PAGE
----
The travel industry accounts for 10% of the global economy and the stagnation of the last few months can have ripple effects to the remotest corners of the world. Every time we take a trip, there’s a domino effect of consumption that directly or indirectly affects the airlines, hoteliers, restaurateurs, taxi drivers, artisans, tour guides, and shopkeepers, to name a few.
According to the World Travel & Tourism Council (WTTC), the tourism industry employs 300 million people; especially in developing countries, these jobs can represent pathways out of poverty and opportunities for cultural preservation. Now a third of all tourism jobs are at risk, airlines around the world say they need as much as $200 billion in bailouts, and reduced travel expenditures – both business and leisure – have put the $1.7 trillion industry at risk.
The pandemic has devastated the global economy and disrupted life in ways that were unimaginable just a few months ago. The world will never be the same. But at some point, industries will start coming back and people will start going out again, maybe in a little more conscious manner.
In such a situation, it’s quite evident to think and contemplate about the future of traveling overseas and volunteering with communities we barely know about.
Needless to say, COVID-19 is also presenting very real challenges for well-established approaches to international volunteering. Moving overseas, living and working with local communities, creating mutual respect and trust by building relationships, and developing capacity according to local needs are now much more challenging.
Over the last couple of months, the pandemic has seen several international volunteering organizations calling off their programs and repatriated thousands of volunteers from different countries. Many international volunteers who are strategically important for the COVID-19 response remained in their placements.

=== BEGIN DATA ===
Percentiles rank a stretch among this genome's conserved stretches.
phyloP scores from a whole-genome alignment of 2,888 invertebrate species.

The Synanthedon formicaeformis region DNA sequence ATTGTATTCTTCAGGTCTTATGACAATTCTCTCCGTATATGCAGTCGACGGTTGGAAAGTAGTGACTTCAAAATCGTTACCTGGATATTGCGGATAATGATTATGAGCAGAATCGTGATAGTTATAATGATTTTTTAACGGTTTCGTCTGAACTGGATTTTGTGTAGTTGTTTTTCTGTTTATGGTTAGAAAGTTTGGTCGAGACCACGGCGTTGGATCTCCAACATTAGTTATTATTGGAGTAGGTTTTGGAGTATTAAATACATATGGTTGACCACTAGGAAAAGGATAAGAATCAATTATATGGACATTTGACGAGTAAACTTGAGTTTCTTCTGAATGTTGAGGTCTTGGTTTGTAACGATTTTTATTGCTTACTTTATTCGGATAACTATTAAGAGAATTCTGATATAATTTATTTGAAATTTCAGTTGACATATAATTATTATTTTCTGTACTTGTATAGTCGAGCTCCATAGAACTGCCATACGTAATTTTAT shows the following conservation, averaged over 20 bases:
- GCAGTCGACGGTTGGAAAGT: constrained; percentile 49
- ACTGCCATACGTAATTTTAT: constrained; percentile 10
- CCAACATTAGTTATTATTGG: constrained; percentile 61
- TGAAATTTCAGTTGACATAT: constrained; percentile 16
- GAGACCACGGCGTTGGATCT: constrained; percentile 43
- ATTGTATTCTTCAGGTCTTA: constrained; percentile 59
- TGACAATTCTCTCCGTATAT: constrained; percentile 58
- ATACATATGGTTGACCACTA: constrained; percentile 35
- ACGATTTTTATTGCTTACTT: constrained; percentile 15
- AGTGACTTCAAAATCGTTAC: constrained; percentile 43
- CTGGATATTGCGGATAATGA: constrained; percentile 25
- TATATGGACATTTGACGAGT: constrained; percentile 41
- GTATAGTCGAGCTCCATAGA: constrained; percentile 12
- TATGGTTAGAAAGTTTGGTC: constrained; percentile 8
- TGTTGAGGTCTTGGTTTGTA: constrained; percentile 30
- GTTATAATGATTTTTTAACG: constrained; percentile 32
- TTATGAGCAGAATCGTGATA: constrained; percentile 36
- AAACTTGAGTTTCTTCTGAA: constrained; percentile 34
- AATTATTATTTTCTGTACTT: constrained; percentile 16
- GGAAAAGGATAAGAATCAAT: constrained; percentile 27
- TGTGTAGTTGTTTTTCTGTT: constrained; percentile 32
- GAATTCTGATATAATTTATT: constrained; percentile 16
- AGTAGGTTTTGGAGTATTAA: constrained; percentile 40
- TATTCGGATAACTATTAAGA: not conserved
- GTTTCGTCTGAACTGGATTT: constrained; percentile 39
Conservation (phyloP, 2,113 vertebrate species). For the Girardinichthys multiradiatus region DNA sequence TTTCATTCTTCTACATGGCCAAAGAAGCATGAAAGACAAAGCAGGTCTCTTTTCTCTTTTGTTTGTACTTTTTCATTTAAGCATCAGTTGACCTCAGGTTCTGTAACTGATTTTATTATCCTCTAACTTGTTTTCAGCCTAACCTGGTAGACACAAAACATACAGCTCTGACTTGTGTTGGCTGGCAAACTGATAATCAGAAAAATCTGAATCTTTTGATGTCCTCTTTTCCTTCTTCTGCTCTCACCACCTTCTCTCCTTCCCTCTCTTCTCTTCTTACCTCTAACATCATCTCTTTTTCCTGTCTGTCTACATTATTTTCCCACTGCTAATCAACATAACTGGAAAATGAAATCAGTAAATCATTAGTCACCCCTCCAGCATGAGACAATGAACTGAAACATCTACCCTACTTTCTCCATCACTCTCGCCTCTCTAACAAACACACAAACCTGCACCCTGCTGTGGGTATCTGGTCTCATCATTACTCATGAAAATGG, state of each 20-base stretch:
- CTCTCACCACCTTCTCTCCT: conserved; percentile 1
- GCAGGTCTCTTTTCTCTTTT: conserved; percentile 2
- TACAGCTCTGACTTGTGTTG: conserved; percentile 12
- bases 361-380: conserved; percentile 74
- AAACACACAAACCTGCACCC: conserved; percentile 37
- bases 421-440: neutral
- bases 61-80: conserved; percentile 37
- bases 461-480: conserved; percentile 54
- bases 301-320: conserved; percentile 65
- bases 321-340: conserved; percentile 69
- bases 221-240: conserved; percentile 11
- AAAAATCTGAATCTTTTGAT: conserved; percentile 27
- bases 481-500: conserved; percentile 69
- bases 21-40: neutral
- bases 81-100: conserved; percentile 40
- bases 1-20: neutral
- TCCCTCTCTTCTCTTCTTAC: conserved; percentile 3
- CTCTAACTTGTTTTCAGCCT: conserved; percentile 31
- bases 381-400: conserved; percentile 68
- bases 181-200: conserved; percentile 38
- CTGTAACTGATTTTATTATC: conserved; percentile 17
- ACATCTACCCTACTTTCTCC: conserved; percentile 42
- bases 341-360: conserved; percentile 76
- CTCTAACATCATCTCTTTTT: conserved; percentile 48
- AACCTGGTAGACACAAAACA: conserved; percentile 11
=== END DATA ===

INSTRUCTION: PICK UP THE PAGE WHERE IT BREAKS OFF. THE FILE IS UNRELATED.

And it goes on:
Organizations like the Peace Corps are adapting their work so they can continue to support partner organizations and communities overseas and thinking about when and how they can safely deploy essential volunteers.
Volunteering is considered to be uniquely flexible and people from all sorts of backgrounds can sign up to support a wide range of organizations across social, economic, and environmental development. The approach is universal and adaptable; we know from experience that it works in every context and adds value to every type of program, from working and assisting the medical staff to mentoring women to be self-sufficient or teaching kids in the slums.
International volunteers build beautiful relationships — with communities and organizations they work with. These relationships form a solid foundation on which volunteers can create positive change and improve the conditions of their host communities. Because volunteers tend to become a part of the communities they support, they develop a deep understanding of local needs and the challenges. Volunteers, and the in-country teams that support them, are uniquely placed to gather and share intelligence in order to make a difference.
As international traveling scenes still look blurry and the countries are yet to decide when to open up for tourism & how to maintain the restrictions so that the number of coronavirus cases doesn’t surge, we’d probably get to witness 2 specific approaches coming to the fore in the near future:
(1) online volunteering (taking classes online or sharing knowledge/skills to underprivileged people to do something on their own);
(2) support to local-level charity-based organizations (where the risk of traveling is less, and the time of work can be modified).
While neither of these concepts is entirely new, they have come into focus in recent weeks as the best ways for volunteers to continue supporting communities in need, both in their own countries and abroad.
Similar to every other area of our lives that has undergone several changes over the last few weeks and will probably witness further changes in the days to come, we are anticipating a ‘new normal’ for volunteering abroad as well. People will be more aware of their own responsibilities & actions, and expect that the fresh thinking happening today will have a long-lasting impact on the future of volunteering for development.
Riyanka is a traveler who is keen on exploring different parts of the world. She’s a travel blogger who’s equally passionate about photography. Her quest is to turn all her journeys into beautiful stories. Being a die-hard ‘mountain-aholic‘, her favorite destinations are all around the Himalayas! She can spend days gazing at the snow-capped mountains, binge on Maggi and lemon-honey-ginger tea, and reading Ruskin Bond books.
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